Europe badly needs ‘water-smart societies’
Euro Commissioner Carlos Moedas pleas for open innovation. Photo: European Commission
Innovation is key to addressing future water problems. Also in Europe. “European industries must continue to innovate, legislative barriers should disappear and a water investment platform is needed to ensure European global water leadership”, said Carlos Moedas, European Commissioner for Research, Science and Innovation in his keynote-speech during the third WSSTP-conference (21-23 June) on water innovation in Brussels.
During the conference WSSTP-president Tómas Michel offered European Commissioner Moedas the WSSTP-vision for ‘water smart societies’. These societies will be built on the exchange of the physical and digital world with cities of the future, connecting services, infrastructures and people. Moedas stated the next big leap in industrial leadership will come from using digital technologies in the water sector.
In his speech Moedas also referred to European, Innovation Deals within the scope of the Circular Economy. He encouraged the innovators in the water sector, to consider submitting a case for an Innovation Deal by the 15th of September 2016. “We can remove legal uncertainty so that water innovations reach the market and contribute to the circular economy sooner”, promised Moedas the audience in Brussels.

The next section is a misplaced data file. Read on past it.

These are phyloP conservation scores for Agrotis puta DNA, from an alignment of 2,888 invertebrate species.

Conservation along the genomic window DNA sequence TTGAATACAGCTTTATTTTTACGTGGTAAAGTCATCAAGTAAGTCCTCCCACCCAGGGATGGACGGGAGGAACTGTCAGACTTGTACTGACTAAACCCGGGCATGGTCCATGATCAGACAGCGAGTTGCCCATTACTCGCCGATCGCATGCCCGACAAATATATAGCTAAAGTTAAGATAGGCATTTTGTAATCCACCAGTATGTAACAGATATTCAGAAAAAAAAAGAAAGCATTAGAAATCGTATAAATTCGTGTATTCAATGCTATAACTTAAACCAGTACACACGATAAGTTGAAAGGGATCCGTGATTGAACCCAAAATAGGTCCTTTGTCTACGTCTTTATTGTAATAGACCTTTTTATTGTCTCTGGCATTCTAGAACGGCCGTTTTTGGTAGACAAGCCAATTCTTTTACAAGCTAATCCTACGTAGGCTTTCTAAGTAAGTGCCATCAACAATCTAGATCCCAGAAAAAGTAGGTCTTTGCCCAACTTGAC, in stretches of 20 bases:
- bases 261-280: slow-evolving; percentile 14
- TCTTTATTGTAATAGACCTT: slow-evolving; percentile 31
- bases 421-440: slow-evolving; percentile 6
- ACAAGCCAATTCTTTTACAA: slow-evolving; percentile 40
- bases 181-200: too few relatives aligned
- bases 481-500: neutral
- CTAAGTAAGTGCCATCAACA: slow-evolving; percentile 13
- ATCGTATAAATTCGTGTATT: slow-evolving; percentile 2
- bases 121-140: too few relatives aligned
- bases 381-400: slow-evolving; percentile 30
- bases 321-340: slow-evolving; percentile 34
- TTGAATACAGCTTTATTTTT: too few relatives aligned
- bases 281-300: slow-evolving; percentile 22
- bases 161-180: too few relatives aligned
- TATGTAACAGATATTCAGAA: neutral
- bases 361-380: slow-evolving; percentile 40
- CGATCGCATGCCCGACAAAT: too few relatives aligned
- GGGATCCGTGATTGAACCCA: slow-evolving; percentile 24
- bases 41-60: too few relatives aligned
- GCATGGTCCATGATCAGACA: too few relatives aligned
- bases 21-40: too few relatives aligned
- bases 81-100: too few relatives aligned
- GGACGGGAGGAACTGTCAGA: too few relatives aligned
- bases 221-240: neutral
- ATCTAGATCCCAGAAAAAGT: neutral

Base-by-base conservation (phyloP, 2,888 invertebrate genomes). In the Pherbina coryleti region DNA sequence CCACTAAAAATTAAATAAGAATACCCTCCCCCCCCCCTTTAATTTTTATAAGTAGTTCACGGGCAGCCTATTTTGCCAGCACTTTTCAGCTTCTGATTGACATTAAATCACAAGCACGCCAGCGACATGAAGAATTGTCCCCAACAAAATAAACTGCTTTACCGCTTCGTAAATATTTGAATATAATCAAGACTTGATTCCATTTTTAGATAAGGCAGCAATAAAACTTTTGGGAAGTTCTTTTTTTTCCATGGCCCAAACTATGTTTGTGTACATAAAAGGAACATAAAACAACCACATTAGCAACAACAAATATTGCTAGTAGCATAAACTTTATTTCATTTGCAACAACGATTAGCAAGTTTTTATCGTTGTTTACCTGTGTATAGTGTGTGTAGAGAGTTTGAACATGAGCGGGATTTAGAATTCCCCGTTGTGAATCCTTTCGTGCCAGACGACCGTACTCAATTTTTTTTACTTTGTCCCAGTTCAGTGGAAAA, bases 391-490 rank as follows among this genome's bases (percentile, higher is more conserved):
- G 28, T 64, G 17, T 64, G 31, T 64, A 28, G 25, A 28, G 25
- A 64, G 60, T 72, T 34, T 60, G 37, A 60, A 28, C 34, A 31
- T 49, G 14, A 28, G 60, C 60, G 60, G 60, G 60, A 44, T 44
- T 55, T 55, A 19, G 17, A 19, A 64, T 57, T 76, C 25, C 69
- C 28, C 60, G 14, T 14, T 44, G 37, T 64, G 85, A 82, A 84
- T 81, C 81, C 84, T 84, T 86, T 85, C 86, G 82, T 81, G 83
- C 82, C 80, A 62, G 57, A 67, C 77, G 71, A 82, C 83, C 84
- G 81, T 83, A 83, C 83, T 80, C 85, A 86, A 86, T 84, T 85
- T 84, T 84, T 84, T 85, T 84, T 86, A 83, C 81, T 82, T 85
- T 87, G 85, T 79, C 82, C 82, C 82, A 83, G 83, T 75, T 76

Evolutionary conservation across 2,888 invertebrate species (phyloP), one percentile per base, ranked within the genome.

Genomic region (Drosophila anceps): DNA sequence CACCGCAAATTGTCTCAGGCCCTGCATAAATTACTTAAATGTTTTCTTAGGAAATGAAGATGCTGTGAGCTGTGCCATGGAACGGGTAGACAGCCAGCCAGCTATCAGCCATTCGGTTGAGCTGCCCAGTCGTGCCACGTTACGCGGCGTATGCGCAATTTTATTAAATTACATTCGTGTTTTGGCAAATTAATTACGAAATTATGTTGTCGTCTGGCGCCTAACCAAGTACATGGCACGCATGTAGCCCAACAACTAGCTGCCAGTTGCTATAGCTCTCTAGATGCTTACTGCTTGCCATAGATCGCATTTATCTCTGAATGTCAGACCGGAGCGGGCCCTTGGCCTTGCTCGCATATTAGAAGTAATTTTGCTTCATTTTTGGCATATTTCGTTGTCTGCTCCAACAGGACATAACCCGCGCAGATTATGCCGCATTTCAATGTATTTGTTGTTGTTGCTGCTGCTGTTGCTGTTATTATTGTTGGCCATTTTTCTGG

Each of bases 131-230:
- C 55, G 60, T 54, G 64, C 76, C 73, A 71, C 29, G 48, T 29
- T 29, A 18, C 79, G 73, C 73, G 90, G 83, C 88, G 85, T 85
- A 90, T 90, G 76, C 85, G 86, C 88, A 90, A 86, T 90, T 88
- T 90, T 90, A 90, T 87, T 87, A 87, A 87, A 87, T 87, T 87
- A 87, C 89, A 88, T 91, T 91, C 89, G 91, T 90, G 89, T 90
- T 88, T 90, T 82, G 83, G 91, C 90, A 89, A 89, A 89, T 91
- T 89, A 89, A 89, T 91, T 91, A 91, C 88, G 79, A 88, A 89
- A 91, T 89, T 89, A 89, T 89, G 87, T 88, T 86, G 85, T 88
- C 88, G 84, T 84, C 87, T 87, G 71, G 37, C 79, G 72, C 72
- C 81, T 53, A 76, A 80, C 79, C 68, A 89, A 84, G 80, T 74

Investment Fund for demonstration projects
“Once you have legal certainty, you also need investment. The European Commission introduces a new instrument, called InnovFin. The InnovFin fund is a tool to finance highly innovative demonstration projects in the water sector. In the future the European Commission wants to link Innovfin to a wider Water Investment Platform. Such a platform could build on existing financial instruments, particularly the European Fund for Strategic Investments”, added the Euro commissioner.
According to WSSTP Europe has the chance to turn future water challenges into new technological and societal opportunities and realise the true value of water by creating ‘Water-smart societies’. These societies will be built on the intersection of the physical and digital world with cities of the future, connecting services, infrastructures and people.
During the conference many innovations were presented. For example ‘hemels water’ (water from heaven) a price winning concept from the Netherlands. Small-scale production of drinking water out of rain water is cheap and safe. Another promising idea was a big watertight bag that can be used to transport fresh water across the sea to water-scarce areas. The idea has been tested but should be made economically affordable.